1 to 200M in decade ranges
Resistance Accuracy
+-3% of reading
Capacitance Range
0.500pF to 10,000uF
Capacitance Accuracy
+-5% of reading
AC/DC Ammeter Range
0-1.5A in 9 steps
DC Ammeter Accuracy
+-3% of reading
AC Ammeter Accuracy
+-4% full scale from 20Hz to 60Hz
+-5% full scale from 60Hz to 1KHz
Meter Sensitivity
1 mA
115 VAC 1.5W
DCV, ACV, Amps, Resistance, dB, Capacitance


As far as I know IBM didn't make their own meters; they bought them and badged them for whatever reason. I had heard that they badged one of the mini Tripletts, and I think they did the same with an AVO, but not this time. This is a Japanese-made no-name. It's cute but not impressive. I'm not sure what the point of branding it IBM was; did they really need the money they earned in licensing their name to stuff like this? I find that hard to believe.

Whomever made it branded it for various names. This appears (with some minor changes) in the 1974 Oson catalog under their own name.

Key Specifications

AC/DC Volt Range
DC Current
20,000Ω/V DC; 10,000Ω/V AC
two 1.5 AA cells


A gift from The Old Man because my two HP VTVMs were wonky. He got a good deal on it via eBay, sanity-checked it inside and now I've got a nice unit. I believe he changed the test lead input as well.

PACO is another name for Precision Apparatus, which had its heyday in the 1950s in hobby magazines as a mail-order equipment company (along with Superior). I believe this is the same company that was merged with B&K to become B+K Precision; in which case they're still in business.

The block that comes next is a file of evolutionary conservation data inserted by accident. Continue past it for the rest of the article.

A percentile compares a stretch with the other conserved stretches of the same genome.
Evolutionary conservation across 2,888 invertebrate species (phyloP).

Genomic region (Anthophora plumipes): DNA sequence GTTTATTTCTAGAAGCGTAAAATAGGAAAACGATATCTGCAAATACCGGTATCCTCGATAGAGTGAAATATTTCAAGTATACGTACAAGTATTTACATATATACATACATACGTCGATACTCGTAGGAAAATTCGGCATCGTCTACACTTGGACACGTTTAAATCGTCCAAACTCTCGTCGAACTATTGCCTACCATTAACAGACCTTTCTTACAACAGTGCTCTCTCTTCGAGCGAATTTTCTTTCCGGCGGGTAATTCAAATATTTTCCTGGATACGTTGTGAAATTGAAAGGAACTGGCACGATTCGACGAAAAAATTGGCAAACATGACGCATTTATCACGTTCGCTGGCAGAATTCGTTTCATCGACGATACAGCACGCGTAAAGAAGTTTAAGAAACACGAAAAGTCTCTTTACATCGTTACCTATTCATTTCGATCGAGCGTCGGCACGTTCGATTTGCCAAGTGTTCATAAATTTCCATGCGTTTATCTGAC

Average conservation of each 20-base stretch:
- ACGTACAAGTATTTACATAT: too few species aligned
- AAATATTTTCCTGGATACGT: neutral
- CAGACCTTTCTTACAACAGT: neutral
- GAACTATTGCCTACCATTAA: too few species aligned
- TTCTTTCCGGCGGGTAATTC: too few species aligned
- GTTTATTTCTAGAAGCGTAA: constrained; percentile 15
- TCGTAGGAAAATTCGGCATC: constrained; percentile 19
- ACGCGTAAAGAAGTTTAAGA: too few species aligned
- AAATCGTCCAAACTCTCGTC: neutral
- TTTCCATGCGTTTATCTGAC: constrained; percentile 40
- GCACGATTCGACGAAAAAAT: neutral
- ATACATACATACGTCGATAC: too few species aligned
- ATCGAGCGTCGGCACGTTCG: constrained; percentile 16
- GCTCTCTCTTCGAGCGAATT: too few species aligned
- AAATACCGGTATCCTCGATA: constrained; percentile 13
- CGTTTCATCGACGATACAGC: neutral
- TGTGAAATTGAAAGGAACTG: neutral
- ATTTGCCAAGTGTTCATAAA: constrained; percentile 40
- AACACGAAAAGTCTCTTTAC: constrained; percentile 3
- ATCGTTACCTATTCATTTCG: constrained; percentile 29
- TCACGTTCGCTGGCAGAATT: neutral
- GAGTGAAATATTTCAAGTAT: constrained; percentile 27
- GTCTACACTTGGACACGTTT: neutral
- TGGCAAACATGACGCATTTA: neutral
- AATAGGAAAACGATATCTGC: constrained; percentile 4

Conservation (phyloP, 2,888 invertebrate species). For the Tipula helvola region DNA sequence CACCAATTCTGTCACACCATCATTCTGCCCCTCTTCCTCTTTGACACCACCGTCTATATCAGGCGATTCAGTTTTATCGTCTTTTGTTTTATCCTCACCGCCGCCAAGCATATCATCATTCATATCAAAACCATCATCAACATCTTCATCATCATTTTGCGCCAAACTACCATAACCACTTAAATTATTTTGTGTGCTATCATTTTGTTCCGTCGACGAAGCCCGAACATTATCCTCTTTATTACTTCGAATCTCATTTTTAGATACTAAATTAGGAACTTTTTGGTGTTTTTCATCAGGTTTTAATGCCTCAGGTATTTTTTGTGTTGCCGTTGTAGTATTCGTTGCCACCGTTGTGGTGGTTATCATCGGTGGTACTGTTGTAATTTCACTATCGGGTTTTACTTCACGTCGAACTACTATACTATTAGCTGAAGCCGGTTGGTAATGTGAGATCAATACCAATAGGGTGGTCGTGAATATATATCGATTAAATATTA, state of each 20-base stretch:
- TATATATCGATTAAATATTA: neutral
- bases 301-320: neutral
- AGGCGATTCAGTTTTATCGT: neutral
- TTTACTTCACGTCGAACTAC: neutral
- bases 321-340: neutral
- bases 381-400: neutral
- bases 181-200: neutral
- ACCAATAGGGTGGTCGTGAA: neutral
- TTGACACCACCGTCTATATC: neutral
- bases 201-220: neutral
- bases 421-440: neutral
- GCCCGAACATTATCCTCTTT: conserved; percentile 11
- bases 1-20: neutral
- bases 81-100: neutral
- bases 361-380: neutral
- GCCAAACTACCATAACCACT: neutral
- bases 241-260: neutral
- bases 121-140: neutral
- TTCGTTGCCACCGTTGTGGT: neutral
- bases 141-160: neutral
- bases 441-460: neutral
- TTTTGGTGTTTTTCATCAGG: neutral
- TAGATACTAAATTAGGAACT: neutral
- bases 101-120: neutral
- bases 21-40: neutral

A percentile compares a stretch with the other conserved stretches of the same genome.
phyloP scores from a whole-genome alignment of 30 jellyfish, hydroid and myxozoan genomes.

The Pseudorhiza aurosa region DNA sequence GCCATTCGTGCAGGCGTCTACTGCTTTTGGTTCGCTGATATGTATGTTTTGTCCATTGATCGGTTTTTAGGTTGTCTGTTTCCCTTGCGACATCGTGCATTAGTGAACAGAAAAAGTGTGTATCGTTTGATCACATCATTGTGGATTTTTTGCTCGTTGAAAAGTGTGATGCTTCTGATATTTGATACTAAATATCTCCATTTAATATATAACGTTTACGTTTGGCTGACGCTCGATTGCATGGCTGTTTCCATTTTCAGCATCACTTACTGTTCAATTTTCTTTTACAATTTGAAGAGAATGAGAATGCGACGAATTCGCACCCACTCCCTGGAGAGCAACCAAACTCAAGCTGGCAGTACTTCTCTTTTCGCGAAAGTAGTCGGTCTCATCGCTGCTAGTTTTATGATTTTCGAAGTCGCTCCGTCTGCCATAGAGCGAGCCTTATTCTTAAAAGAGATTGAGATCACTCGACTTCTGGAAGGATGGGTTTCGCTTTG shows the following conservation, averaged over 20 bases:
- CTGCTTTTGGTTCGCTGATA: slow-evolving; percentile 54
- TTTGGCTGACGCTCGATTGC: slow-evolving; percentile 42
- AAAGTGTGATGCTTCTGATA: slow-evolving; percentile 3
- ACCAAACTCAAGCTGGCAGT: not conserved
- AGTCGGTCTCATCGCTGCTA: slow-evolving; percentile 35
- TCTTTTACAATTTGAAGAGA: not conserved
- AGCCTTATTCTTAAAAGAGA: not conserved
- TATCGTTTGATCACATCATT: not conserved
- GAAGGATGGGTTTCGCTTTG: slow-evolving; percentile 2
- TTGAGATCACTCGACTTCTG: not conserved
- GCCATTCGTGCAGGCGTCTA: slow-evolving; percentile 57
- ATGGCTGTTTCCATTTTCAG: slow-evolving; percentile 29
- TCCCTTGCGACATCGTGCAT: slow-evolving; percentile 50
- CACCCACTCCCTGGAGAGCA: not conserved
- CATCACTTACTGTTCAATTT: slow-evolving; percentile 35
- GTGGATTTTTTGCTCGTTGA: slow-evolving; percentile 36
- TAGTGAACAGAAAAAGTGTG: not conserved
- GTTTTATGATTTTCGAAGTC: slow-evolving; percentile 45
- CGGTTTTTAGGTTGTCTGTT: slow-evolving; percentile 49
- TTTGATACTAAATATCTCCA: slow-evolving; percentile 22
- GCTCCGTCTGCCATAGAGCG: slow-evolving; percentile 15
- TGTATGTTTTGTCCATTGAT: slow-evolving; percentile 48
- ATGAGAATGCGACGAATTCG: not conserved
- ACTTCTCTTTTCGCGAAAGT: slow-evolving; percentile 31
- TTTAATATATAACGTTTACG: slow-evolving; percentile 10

This is about the size of a Simpson 260. Simple to operate. The scale is bright and clean and easy to read. It's relatively light so I have to be a bit careful not to accidentally pull it off the shelf where it lives above my benchtop. It bears a strong resemblance to a couple of other meters, including a Heathkit something-or-other; but I haven't investigated to see how close they are.

Owner's manualClick on the PDF icon for the owner's manual. Link goes to BAMA.


Simpson 221 Roto-Ranger VOMSimpson 221 Roto-Ranger VOM

Steve Johnson wrote a niece piece on Simpson equipment in general, and this one in particular. This was brand new in 1948 (there's an ad for it in the November 1948 edition of Radio-Electronics magazine), but they made it for years so it's hard to guess how old my particular machine is. Johnson also has a color advertising pamphlet for it.

Essentially it's a 260 (below) in a portable carrying case, but it has an unusual gimmick: instead of having a standard meter face with multiple scales, it has a scrolling face with a mask so that only one scale is seen at a time. The scale is selected at the same time the function/range switch is set, so you don't have to spend a minute staring at the meter trying to figure out which scale you're on.

Mine was physically pretty but not working when it arrived, so I opened it up. You can see the innards on Teardown Tuesday.